The dark side of disruptive technologies and innovation

Destruction Cover
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Imagine a world in which there are no longer pimps and madams taking their middle cut of the business. Hard isn’t it? Well, some pundits believe these “jobs” will virtually disappear because of disruptive technologies and innovation. Craigslist and other online services, where workers can transact business direct with customers, will chop the middle person.

With the recession, job cuts and dynamically changing markets, many jobs have begun to go into decline or disappear. In the office, filing clerks, typists, telephonists and secretaries have been disappearing. So, too, have assemblers, metalworkers, toolmakers, sewing machinists and printers in the industrial and manufacturing sectors.

Over a long period disruptive technologies and innovation have all but wiped out microfilm professionals, photo lab technicians, photo-typositors, typesetters and stenographers.

Who’s next? Bookstore owners, bookbinders, meter readers, webmasters, flight booking agents, printers and print encyclopedia personnel?

Disruptive technologies and innovation can also lead to new jobs and careers. Some of the job titles predicted for the future may sound strange but think how weird web designer must have been for many in the 1990s. Green jobs may include a “cloud controller” (someone who helps clouds reflect solar radiation), “simplicity consultant” (a person who simplifies and streamlines processes, products and services in companies) and bioinformationist scientist (who combines genetic information with drug development and clinical techniques). Already bioformatician is a job description used in pharmaceutical companies. Continue reading “The dark side of disruptive technologies and innovation”

How does a small business exploit disruptive innovation?

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I’ve been hearing a lot about disruptive technologies lately … at conferences, from small business owners in the web hosting and web design business and companies seeking business advantage in green products.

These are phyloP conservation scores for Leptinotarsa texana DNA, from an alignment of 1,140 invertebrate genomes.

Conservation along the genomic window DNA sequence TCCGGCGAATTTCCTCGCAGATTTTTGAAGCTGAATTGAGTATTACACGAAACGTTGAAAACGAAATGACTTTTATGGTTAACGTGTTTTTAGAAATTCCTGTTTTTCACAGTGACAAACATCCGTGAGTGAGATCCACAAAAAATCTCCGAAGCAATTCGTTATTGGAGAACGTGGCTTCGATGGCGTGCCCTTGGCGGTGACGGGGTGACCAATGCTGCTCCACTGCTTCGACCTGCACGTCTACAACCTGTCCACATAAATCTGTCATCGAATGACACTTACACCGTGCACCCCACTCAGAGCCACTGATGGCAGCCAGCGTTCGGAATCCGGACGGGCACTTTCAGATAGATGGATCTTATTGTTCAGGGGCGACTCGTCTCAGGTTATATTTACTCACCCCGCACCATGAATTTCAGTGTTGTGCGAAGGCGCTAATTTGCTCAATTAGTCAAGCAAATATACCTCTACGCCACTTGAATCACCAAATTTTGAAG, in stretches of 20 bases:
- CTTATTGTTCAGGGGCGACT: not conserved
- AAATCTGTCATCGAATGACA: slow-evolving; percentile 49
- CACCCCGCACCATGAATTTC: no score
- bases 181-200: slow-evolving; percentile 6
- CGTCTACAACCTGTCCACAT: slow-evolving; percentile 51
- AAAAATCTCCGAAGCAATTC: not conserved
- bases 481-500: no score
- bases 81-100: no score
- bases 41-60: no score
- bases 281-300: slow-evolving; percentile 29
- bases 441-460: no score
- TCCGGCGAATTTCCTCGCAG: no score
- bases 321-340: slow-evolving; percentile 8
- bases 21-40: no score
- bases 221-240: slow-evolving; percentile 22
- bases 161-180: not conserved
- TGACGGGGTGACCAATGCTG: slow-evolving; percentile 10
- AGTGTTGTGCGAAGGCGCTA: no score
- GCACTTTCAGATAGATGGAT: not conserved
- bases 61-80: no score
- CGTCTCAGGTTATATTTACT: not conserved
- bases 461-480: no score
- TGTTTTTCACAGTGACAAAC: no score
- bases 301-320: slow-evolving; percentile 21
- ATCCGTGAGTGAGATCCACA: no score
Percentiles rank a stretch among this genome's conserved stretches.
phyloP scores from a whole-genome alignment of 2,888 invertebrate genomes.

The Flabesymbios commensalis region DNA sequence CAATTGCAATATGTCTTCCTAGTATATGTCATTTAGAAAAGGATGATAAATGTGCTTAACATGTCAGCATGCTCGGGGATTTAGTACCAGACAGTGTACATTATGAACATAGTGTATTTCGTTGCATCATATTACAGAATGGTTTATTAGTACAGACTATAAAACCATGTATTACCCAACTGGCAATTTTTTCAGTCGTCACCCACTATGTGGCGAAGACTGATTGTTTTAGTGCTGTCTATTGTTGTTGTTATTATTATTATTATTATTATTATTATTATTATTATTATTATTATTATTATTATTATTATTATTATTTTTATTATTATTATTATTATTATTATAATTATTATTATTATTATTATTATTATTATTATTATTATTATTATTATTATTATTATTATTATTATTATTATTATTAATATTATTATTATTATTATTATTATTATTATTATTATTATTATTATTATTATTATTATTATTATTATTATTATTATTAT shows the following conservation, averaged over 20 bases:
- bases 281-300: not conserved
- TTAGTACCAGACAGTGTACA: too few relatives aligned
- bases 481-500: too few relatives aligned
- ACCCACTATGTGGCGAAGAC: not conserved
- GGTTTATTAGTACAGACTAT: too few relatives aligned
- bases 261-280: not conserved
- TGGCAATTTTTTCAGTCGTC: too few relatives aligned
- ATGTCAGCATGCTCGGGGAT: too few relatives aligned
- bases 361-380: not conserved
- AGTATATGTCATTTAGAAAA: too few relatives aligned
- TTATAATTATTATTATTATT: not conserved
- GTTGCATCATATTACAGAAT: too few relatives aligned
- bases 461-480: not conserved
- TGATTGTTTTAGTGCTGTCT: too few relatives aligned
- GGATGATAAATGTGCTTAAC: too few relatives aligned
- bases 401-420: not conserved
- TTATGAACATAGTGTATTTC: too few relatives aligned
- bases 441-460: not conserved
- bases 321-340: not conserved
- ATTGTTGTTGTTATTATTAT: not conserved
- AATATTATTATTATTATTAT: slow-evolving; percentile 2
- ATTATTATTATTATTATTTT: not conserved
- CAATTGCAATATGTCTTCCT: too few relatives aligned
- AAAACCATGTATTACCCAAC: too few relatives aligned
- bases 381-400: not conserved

We’ve all seen technologies such as microwave ovens, memory storage and the Internet change our world whether as consumers or in businesses.

What exactly are disruptive technologies and how does this term differ from disruptive innovation?

Disruptive technology refers to new technologies that provide better performance than existing technologies or replace them. A simple example is that of seven-single records that were replaced by CDs and then by MP3s.

Disruptive innovation is any innovation whether technological or a business model that leads to the creation of a new market. Another simple example: cars were a technological innovation initially but were expensive and a luxury. But the disruptive innovation came about through mass-production of low-cost vehicles, the Ford Model T being the first, which revolutionised personal transport.

Most businesses are focused on incremental improvements, making existing products better, rather than introducing breakthrough products and services. When these larger businesses introduce their improved products and services, they usually aim at selling to their demanding base of existing customers to keep them. Examples could be high performance cars, higher spec smartphones and photocopiers with fast speeds and print-like quality.

Continue reading “How does a small business exploit disruptive innovation?”